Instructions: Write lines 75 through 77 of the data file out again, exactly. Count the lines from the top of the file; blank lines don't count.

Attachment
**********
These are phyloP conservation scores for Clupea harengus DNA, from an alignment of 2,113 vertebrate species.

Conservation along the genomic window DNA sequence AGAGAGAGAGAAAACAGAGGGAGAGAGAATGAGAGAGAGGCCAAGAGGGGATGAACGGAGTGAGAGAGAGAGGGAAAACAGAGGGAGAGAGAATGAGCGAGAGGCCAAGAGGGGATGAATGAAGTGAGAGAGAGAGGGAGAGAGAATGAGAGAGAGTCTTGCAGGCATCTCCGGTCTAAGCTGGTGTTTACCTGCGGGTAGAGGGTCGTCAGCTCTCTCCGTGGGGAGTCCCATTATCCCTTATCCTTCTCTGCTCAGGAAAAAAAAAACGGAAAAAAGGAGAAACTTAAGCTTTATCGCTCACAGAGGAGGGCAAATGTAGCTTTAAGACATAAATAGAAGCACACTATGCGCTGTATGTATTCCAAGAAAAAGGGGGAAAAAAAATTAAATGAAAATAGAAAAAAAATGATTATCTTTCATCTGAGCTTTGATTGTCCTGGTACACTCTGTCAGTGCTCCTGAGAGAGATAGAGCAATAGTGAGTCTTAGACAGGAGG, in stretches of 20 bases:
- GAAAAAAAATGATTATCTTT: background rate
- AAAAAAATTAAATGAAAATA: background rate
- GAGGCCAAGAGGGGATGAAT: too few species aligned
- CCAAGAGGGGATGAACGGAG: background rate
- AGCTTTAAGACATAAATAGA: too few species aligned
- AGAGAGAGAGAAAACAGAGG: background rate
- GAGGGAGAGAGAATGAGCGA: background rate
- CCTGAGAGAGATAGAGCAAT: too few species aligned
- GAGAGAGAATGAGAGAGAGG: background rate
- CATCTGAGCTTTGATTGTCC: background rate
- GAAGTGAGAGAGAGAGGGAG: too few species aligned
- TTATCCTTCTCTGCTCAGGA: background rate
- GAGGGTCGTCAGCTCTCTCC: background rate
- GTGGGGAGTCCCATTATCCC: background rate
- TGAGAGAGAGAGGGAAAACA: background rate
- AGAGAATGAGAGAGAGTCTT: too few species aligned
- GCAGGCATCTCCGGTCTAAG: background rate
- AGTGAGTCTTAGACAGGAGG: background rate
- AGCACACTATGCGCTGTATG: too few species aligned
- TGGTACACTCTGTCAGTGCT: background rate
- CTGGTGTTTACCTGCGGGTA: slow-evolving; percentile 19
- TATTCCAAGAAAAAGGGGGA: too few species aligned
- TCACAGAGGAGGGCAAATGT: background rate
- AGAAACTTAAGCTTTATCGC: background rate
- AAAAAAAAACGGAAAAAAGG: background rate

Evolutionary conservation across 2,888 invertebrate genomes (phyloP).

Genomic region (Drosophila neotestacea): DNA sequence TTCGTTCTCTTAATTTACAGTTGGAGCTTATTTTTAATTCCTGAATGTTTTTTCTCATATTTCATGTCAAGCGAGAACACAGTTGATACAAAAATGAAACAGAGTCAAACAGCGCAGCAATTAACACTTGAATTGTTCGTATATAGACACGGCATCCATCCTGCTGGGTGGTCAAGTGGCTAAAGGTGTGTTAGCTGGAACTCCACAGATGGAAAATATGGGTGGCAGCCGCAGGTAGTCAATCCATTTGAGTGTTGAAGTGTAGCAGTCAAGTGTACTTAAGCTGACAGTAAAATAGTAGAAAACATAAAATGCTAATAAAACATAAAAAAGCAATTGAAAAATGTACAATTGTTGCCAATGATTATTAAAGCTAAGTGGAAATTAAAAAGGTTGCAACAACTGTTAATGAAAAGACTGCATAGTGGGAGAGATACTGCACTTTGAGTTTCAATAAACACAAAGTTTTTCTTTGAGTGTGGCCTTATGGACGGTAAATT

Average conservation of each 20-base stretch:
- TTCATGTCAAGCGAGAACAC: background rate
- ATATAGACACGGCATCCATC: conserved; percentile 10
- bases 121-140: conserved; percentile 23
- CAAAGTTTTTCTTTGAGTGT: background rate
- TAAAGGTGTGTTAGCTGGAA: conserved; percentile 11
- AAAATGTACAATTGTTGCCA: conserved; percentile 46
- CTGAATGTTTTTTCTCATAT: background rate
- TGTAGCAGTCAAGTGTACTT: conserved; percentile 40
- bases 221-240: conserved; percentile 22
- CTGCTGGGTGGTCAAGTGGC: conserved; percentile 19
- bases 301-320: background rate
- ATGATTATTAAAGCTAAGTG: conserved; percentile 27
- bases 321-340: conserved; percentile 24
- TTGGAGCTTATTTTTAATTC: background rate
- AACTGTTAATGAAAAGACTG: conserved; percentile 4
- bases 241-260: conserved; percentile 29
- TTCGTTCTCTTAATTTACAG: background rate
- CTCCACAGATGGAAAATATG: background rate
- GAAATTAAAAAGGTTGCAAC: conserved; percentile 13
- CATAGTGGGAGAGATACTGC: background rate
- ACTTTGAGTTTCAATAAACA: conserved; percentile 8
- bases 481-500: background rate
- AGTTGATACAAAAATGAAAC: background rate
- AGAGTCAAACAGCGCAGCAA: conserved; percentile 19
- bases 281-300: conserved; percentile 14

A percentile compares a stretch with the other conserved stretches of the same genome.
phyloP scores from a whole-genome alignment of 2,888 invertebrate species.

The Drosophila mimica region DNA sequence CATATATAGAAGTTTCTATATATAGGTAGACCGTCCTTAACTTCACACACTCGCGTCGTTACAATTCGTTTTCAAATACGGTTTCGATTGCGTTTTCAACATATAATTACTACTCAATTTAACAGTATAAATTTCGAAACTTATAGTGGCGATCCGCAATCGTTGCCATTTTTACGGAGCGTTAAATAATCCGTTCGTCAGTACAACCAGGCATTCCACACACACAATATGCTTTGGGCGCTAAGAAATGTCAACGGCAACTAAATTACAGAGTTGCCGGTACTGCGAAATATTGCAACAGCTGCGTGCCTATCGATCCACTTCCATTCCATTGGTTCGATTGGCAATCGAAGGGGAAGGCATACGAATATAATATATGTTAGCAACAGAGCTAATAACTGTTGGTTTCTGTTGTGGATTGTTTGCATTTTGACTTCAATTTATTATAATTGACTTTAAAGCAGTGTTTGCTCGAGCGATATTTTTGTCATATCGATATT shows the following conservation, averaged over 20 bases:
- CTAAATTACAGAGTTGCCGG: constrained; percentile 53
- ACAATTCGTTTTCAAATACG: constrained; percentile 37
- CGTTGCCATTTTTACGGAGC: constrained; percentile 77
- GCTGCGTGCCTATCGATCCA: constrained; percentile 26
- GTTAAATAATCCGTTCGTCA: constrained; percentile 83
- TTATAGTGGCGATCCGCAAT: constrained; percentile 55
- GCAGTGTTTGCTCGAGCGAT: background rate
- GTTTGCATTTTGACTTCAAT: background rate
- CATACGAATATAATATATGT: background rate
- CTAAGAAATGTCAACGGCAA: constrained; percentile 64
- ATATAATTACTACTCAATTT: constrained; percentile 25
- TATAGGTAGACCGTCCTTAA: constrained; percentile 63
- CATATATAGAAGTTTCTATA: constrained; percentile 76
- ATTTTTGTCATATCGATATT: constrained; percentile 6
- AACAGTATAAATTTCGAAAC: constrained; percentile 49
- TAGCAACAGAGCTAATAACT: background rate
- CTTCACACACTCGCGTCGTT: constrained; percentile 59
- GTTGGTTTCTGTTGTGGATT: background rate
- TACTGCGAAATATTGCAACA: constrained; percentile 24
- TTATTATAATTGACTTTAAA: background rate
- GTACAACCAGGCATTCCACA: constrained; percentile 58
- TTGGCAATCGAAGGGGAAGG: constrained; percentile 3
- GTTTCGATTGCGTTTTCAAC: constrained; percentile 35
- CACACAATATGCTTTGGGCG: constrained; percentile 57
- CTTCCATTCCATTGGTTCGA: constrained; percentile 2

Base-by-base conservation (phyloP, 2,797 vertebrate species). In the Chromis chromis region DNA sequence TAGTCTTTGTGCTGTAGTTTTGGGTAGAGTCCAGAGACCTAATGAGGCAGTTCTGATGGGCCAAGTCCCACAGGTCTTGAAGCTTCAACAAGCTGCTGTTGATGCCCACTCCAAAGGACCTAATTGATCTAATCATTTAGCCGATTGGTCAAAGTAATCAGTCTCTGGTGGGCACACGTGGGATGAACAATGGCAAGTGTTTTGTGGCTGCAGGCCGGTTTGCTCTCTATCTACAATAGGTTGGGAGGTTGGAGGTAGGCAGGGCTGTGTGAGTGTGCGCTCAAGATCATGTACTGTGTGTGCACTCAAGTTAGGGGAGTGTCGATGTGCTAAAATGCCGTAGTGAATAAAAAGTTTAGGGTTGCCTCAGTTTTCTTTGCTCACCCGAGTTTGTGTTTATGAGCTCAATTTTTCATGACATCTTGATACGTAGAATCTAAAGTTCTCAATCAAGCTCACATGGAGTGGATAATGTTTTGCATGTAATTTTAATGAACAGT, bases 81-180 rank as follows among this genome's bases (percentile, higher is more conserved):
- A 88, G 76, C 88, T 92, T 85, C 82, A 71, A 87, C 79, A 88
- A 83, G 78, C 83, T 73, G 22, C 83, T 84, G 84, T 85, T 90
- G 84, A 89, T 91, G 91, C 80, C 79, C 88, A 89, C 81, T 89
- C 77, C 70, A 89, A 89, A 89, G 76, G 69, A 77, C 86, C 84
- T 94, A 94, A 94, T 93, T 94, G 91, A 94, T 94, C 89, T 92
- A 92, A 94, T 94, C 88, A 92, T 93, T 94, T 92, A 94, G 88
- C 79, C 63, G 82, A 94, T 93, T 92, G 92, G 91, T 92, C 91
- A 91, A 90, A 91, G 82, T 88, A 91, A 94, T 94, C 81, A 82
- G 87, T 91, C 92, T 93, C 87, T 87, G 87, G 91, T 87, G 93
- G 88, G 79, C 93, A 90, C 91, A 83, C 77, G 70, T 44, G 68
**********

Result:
- CTTCACACACTCGCGTCGTT: constrained; percentile 59
- GTTGGTTTCTGTTGTGGATT: background rate
- TACTGCGAAATATTGCAACA: constrained; percentile 24